The General Court confirms the validity of the Regulation on the marketing of seal products
The legislature has harmonised the rules to prevent disturbance of the EU market
EU law1 protects the fundamental economic and social interests of Inuit communities which hunt seals as an integral part of their culture and identity. To that end it authorises the placing on the market of seal products only where those products result from hunts traditionally conducted by such indigenous communities for the purpose of their subsistence.
In that connection, it prohibits the placing on the EU market and, consequently, the import of seal products intended to be placed on that market, but authorises the entry, warehousing, processing or manufacture of seal products in the EU if they are intended for export and are never released for free circulation in the EU. Similarly, it authorises the import of such products where it is of an occasional nature and concerns exclusively goods for personal use (and not for commercial purposes) and where they result from by-products of hunting that is regulated by national law and conducted for the purpose of the sustainable management of marine resources.
When the basic regulation and its implementing measures were being prepared, Inuit communities were consulted in order to take account of their particular situation as referred to in the United Nations Declaration on the Rights of Indigenous Peoples.
Before the General Court, Inuit Tapiriit Kanatami, an association which represents the interests of Canadian Inuits, and a number of other parties (manufacturers and traders of seal products of various nationalities)2, take issue with the regulation implementing3 the basic regulation. They rely on a plea of the illegality of the basic regulation, which, they argue, deprives the implementing regulation of any legal basis. In particular, they point out that the principal objective of the basic regulation is the protection of animal welfare and that such an objective does not fall within the exclusive competence of the EU.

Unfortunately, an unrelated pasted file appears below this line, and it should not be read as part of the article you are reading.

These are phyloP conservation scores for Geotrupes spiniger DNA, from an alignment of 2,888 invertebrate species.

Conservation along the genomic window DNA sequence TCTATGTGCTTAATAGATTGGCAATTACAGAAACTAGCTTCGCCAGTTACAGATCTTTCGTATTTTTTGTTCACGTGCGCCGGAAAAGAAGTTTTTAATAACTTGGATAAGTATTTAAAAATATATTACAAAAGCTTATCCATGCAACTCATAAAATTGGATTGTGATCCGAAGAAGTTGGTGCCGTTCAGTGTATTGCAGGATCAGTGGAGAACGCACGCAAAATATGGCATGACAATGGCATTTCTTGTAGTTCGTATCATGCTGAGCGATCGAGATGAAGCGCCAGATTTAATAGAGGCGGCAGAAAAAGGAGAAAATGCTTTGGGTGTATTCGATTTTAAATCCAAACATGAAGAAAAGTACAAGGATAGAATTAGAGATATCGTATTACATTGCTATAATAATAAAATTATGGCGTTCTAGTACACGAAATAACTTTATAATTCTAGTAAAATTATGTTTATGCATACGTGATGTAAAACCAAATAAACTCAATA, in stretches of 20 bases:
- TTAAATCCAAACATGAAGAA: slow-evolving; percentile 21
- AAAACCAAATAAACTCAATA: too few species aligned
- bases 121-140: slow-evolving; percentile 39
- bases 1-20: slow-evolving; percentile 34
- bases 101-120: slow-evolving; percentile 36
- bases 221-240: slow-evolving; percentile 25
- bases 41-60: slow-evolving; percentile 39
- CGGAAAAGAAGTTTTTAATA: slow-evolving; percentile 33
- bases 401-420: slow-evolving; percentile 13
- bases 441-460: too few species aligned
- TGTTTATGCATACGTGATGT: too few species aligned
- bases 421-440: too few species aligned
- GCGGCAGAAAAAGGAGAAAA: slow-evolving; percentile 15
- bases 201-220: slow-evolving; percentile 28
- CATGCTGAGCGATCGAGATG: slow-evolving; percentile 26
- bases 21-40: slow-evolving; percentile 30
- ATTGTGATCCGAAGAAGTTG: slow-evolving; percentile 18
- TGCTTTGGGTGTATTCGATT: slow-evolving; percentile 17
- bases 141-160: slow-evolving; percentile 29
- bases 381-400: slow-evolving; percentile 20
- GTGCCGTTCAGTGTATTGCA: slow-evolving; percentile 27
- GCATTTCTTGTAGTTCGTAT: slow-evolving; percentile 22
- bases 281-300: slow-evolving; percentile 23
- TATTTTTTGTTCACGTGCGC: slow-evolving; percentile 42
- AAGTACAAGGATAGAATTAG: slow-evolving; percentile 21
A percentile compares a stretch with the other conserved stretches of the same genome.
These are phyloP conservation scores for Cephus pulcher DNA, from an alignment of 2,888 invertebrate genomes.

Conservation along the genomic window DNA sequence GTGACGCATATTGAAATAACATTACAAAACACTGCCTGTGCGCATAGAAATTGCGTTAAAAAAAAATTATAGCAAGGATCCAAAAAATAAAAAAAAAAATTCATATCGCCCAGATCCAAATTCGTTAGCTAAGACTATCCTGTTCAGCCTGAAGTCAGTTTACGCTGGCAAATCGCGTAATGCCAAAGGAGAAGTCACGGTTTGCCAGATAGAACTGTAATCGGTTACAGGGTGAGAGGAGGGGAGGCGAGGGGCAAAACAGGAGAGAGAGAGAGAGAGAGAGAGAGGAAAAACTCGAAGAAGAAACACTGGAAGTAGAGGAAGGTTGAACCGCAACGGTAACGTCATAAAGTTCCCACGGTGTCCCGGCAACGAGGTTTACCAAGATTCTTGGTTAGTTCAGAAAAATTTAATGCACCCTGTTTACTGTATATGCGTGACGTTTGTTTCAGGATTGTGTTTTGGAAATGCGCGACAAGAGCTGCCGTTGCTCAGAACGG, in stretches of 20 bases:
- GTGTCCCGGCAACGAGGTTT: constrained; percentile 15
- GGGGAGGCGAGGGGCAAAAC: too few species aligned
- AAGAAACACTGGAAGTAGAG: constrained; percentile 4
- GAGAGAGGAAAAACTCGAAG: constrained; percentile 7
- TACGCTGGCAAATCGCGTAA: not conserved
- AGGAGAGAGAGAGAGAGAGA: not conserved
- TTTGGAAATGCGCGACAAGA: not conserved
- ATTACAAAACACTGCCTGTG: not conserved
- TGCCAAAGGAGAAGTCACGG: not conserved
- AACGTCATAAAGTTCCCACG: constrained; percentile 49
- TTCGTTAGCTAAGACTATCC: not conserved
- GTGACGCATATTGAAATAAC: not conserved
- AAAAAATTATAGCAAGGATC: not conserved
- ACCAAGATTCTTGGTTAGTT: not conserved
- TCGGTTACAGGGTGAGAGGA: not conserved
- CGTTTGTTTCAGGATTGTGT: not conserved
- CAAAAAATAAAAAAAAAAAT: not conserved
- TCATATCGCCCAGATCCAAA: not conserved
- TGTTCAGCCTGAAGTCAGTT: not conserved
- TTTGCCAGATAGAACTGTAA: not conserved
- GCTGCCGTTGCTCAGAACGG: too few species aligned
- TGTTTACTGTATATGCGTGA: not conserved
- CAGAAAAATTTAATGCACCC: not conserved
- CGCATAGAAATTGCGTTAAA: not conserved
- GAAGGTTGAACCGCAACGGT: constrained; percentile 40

In today’s judgment, the General Court points out, first of all, that the basic regulation is intended to improve the conditions for the establishment and functioning of the internal market by laying down harmonised rules for the placing on the market of seal products. The regulation was thus adopted on a correct legal basis4 by the EU legislature under the ordinary legislative procedure. The EU legislature may have recourse to that procedure in particular where there are differences between national rules which are such as to obstruct the fundamental freedoms and thus have a direct effect on the functioning of the internal market.
The General Court goes on to observe that, in response to concern and pressure from citizens concerned about animal welfare, several Member States had adopted or were in the process of adopting legislative measures aimed at restricting or banning economic activity linked to the production of seal products. Consequently, the coexistence within the EU of different commercial conditions resulted in a fragmentation of the internal market.